Not only are we still loveable despite our little imperfections, but maybe we're more loveable and valuable because of them. (Unless, of course, it's stealing or something like that. But then that would be a major character flaw, not a little imperfection.)

So take a step back and picture yourself as the main character in your life novel. What quirky little imperfections do you posses? I bet most of them make you unique, relatable, and loveable.

Listen to Freckles on YouTube.

Wednesday, March 9, 2011

Anatomy of a Successful Book Signing

After several signing engagements with The Rogue Shop, I've learned a thing or two about what what makes a successful appearance. There are several things you can do to prepare that will increase your chances of placing more copies of your book in loving homes. Then there are the things that are out of your control, but can have a big influence on the outcome.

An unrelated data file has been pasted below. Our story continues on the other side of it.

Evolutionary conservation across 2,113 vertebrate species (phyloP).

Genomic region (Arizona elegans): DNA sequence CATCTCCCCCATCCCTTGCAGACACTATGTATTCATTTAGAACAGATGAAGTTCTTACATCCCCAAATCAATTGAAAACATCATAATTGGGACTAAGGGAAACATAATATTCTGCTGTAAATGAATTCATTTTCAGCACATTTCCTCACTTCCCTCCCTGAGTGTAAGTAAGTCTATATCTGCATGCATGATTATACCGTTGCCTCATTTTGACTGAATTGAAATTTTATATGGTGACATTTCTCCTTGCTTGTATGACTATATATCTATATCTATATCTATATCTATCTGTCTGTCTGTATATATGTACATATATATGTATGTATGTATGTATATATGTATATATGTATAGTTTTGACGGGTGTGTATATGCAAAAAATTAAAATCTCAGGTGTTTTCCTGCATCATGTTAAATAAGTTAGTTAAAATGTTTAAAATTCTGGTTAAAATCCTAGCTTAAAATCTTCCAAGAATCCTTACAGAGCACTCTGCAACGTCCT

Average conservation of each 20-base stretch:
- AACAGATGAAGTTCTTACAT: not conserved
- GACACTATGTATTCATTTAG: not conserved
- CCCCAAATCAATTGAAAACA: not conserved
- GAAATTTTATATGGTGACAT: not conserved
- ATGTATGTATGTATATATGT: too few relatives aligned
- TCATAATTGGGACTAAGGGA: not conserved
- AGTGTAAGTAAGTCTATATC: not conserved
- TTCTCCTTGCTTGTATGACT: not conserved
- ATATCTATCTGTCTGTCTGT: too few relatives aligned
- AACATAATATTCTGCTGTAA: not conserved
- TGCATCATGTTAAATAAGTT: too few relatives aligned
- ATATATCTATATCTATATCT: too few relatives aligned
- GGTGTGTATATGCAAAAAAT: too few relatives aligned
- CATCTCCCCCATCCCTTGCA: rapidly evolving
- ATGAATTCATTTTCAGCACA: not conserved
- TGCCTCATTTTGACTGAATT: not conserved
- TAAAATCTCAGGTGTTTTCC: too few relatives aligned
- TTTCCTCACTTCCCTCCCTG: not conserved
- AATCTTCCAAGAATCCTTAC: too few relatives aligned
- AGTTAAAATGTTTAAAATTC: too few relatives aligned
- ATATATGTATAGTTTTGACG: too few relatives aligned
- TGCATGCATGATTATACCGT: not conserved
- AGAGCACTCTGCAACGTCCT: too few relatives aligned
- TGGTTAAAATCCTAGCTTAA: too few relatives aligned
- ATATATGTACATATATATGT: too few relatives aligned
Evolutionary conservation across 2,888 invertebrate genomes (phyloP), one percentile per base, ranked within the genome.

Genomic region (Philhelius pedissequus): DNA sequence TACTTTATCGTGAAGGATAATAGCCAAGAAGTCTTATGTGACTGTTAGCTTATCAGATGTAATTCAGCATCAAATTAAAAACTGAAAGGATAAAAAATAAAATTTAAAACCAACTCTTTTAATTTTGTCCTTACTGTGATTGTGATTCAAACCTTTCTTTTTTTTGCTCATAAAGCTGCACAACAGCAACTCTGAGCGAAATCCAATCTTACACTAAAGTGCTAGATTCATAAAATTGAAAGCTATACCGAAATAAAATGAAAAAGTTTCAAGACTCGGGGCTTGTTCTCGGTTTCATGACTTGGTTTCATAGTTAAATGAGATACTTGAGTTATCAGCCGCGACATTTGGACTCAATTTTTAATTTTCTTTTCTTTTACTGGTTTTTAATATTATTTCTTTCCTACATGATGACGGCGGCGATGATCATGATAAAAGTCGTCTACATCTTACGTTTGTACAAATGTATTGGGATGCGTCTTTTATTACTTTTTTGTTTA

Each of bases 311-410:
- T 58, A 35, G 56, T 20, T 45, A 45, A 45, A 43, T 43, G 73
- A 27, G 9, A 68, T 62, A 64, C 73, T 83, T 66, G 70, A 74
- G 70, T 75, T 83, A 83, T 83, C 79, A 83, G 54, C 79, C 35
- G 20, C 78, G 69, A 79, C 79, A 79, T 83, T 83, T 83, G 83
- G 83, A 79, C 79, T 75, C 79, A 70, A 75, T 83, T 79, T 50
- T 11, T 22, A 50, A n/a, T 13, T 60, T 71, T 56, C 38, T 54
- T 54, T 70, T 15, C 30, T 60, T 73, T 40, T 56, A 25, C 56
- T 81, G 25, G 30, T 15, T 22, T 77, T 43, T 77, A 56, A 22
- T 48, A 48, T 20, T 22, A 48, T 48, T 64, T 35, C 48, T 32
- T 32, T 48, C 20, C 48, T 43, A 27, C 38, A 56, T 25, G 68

You'll want to show up at the store about a week before to introduce yourself to the manager and hopefully get a poster with your book cover and the time and date of the event posted right on the front door. Create events on Facebook and Goodreads and invite everyone you know via email. If the event is in a smaller town, it shouldn't take much effort to get an item in the local newspaper.


The store should provide you with a table and chair, and maybe a tablecloth. Bring your own, if you have one that better fits your theme and color scheme. Have plenty of bookmarks or pencils or other promotional items on hand. If possible, have your setup close to the front door, facing it. You'll want to be in a position to greet everyone who comes in with a big smile.